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Facebook's newest privacy problem: 'Faceprint' data

A court case moves forward over whether the social network is breaking the law for not asking your explicit permission for scanning and storing your facial features.

BERLIN, GERMANY - SEPTEMBER 03: Posed scene on the topic facebook, cracked and broken glasses in front of the facebook logo on September 03, 2015 in Berlin, Germany. Photo by Thomas Trutschel/Photothek via Getty Images)*** Local Caption ***
Thomas Trutschel, Photothek via Getty Images
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Facebook knows you so well these days that it can recognize you just by seeing your face. You may not have a problem with this, but that doesn't mean it's all good in the eyes of the law.

The social network lost the first round of a lawsuit on Thursday in which it is accused of "unlawfully" storing biometric data mined from people's photographs. The company was seeking to have the suit dismissed, but a federal judge in California rejected the request.

Facebook taps into its photo-tagging system to build up a geometric representation of people's faces to create something called a faceprint for each of its users. Faceprints are then used to suggest tags for people when new photos are uploaded to the network. The practice is outlined in the company's data policy, and users can opt out of having their face data collected.

One could argue that the clue is in the name, but many Facebook users probably don't know that they agree to having data about their face stored when they sign up. A group of Facebook users from Illinois has taken particular issue with this, accusing the social network of violating the Illinois Biometric Information Privacy Act for not seeking explicit consent to collect identifiers based on their physical features. If the law sides with the Illinois users, Facebook and other companies such as Google, which also uses facial recognition tech, might need to revisit their user agreements.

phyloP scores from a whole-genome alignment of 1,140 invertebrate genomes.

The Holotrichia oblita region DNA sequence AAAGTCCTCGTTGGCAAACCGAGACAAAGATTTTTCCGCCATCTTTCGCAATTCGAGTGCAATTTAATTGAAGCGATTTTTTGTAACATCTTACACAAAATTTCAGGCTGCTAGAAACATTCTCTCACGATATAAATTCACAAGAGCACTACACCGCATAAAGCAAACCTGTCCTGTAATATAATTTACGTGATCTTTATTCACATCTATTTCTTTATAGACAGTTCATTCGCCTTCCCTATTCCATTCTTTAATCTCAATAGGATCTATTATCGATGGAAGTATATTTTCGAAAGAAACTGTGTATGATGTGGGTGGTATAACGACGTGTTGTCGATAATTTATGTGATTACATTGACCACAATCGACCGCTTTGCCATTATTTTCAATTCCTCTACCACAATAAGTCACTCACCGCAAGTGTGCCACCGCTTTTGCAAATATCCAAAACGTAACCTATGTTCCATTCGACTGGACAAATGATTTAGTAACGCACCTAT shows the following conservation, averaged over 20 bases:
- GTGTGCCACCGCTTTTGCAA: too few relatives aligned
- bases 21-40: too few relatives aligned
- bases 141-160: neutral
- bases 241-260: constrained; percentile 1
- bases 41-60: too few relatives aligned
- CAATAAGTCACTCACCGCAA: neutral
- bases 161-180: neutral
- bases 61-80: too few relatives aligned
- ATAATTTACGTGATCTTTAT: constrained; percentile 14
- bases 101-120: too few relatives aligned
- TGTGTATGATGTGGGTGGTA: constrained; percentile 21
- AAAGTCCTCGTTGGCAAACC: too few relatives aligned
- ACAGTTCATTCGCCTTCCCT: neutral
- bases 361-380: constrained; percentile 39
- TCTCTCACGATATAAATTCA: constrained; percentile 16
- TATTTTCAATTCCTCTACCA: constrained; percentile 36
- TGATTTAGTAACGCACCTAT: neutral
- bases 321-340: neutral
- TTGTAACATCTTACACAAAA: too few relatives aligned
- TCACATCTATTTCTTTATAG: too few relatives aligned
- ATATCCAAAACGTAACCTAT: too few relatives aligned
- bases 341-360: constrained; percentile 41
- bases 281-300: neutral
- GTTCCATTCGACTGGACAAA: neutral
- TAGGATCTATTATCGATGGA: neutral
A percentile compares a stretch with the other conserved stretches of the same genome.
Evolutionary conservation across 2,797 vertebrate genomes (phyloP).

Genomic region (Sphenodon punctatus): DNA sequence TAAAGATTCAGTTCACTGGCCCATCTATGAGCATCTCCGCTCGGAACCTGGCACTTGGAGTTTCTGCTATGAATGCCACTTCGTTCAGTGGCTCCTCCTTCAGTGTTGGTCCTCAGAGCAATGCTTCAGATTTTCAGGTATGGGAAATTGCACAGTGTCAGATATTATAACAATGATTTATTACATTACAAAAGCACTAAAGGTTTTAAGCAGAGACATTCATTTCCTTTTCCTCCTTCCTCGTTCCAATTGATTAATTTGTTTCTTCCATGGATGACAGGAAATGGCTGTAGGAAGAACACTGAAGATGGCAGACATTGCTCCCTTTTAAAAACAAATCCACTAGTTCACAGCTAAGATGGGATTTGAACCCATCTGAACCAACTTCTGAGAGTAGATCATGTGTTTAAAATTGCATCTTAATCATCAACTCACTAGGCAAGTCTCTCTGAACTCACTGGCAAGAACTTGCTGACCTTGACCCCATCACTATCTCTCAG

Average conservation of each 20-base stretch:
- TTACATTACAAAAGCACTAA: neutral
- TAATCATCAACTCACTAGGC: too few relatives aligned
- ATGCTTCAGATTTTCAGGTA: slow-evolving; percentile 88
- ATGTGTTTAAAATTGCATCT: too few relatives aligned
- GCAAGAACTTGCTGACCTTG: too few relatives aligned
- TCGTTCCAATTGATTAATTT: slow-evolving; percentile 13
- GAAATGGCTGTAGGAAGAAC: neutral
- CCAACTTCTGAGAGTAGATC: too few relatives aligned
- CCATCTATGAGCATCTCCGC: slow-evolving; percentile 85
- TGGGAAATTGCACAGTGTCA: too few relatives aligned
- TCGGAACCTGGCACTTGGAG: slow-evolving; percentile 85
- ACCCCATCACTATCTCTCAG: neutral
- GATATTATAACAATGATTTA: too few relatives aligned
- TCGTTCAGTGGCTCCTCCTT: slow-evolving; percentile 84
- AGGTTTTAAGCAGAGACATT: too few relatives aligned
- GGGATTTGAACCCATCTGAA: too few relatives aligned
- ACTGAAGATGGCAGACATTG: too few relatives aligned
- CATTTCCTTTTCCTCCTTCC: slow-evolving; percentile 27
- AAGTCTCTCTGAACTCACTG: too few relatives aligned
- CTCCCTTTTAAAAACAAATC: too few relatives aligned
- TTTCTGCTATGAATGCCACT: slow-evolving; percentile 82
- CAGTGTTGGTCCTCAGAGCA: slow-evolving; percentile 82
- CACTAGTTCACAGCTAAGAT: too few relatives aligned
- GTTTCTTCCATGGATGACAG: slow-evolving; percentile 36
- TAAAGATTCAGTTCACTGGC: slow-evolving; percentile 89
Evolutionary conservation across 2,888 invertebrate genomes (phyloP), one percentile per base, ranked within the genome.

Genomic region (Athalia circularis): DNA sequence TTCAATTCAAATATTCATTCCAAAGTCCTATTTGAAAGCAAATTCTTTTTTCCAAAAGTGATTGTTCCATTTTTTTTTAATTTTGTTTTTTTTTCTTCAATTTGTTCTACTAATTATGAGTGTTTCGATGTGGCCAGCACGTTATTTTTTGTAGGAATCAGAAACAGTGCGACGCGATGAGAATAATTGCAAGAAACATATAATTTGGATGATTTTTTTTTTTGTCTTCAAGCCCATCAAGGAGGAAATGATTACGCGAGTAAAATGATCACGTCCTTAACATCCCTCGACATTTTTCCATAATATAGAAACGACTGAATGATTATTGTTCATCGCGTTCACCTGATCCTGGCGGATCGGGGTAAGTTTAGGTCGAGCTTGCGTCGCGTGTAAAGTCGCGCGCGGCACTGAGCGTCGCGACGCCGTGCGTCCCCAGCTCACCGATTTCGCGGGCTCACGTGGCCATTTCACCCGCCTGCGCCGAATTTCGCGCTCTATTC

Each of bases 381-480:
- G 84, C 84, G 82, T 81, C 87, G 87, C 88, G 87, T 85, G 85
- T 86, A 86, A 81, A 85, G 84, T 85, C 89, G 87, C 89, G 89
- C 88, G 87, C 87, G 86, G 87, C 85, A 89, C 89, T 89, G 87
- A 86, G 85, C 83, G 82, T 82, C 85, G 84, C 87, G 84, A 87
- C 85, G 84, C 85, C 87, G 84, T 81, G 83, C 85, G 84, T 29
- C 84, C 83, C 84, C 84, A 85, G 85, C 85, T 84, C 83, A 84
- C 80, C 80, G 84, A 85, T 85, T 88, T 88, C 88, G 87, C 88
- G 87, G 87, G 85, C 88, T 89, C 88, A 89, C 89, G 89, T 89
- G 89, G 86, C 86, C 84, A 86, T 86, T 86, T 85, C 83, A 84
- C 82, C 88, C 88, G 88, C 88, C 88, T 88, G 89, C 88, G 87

Facebook hoped to get the case thrown out on the grounds that its user agreement states any disputes should be governed solely by California law, but the judge decided that its terms do not protect the company from being subject to Illinois' biometrics act, saying in the ruling that the plaintiffs present a "plausible claim."

The company did not respond to a request for comment.

This is the far from the first time the social network has received pushback from users for not being explicit about details buried within its privacy policy. In the past such disputes have resulted in the social network becoming more transparent about privacy and security, making its setting and agreements easier for users to understand.